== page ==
On Sunday I had a bunch of girlfriends over to my tiny apartment and cooked a dinner for them that happened to be about 98% locally sourced. We started off with kale chips, which are très chic right now, according to the foodie blogosphere. I also make tzatziki with dill and chives from my garden and cucumbers and zucchini from the farmers’ market (hothouse grown). The yogurt was from the market as well, I think from jersey cows, which give a high cream content.
Next up was a salad made with greens and herbs from my garden, as well as some extra lettuce my garden mentor Juan gave me (Juan was also my source for the kale). I didn’t have a big salad bowl, so my tall Le Creuset stock pot had to fill in:
The salad was made with about a pound of greens and herbs, about six ounces of crumbled local goat cheese, and a vinaigrette made from equal parts olive oil and orange muscat champage vinegar emulsified with a little extra goat cheese and salt and pepper. One fun salad addition: chive blossoms! They taste spicy, yet floral. And they’re pretty!
Then I finally was able to make that asparagus and mushroom bread pudding I’ve been talking about, albeit with cremini mushrooms instead of morels. I followed Barbara Kingsolver’s recipe only in the loosest sense, using ramps instead of spring onions, thyme instead of oregano, and a lot less cheese (but a lot more cream). Actually, I didn’t even buy cream – these days I buy creamline milk at the market and so I just poured off the top without shaking. Lots of creamy goodness! The eggs in the custard, pictured at right, were very good examples of just how truly orange the yolks of pastured eggs can be. The resulting bread pudding (which in my family we’d call strata) turned out fluffy and tasty and golden brown on top:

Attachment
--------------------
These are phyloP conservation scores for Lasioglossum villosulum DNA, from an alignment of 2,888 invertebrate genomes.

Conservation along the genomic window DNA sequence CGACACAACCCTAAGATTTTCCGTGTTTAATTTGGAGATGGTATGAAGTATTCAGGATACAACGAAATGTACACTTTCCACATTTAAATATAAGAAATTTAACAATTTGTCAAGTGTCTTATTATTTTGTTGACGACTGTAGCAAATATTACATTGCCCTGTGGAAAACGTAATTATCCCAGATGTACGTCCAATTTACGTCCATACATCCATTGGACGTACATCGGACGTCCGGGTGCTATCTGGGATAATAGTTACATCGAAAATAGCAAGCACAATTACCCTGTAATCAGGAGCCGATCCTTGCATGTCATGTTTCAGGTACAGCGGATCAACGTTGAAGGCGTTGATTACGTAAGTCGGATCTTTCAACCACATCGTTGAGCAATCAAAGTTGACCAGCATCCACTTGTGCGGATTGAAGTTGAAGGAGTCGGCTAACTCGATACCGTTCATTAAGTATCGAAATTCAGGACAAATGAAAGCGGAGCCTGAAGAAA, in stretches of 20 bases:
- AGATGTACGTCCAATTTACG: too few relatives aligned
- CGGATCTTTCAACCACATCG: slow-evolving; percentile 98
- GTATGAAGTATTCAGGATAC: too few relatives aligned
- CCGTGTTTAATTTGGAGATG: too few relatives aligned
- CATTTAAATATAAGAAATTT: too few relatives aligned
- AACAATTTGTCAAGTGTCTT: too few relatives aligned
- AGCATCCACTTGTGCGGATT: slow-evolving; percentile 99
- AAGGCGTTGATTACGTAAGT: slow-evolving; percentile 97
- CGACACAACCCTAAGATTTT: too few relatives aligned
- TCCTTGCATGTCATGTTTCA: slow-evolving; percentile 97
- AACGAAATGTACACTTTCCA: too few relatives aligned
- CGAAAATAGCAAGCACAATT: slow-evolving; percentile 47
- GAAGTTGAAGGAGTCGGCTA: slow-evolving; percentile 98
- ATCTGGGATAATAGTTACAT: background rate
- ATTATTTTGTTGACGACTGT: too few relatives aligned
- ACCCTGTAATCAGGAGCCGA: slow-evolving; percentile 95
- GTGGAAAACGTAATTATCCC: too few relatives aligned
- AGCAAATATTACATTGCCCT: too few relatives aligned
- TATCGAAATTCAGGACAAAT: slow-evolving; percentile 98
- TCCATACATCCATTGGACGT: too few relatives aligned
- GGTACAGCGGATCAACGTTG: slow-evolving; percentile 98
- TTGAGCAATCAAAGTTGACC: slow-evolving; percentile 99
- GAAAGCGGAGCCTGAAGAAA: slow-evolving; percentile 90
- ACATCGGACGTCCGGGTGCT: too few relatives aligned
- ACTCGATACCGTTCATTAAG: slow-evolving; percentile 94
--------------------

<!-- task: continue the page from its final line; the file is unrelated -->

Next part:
Then for dessert I chopped up three fat stalks of rhubarb and cooked them with maybe a quarter cup of sugar until it all turned into a sauce. The sauce went over this amazing ricotta sweetened with honey and vanilla that I got at the market.
We had a lovely ladies’ night, with delicious wine and scintillating (okay, often silly) conversation. It was great to cook for people, since usually I’m just cooking something simple for myself. And without even trying very hard or spending a lot of money, this meal was almost entirely local. There were exactly six ingredients that came from outside the greater DC area: olive oil, butter, vinegar, sugar, salt, and pepper. The rest of the ingredients were sourced from as close as my fire escape herb garden to perhaps as far as the West Virginia panhandle.
I can’t wait to have more dinners when the summer harvest starts rolling in. Sharing food with your friends is one of life’s great pleasures. Plus it prompts me to clean up my apartment. Bonus!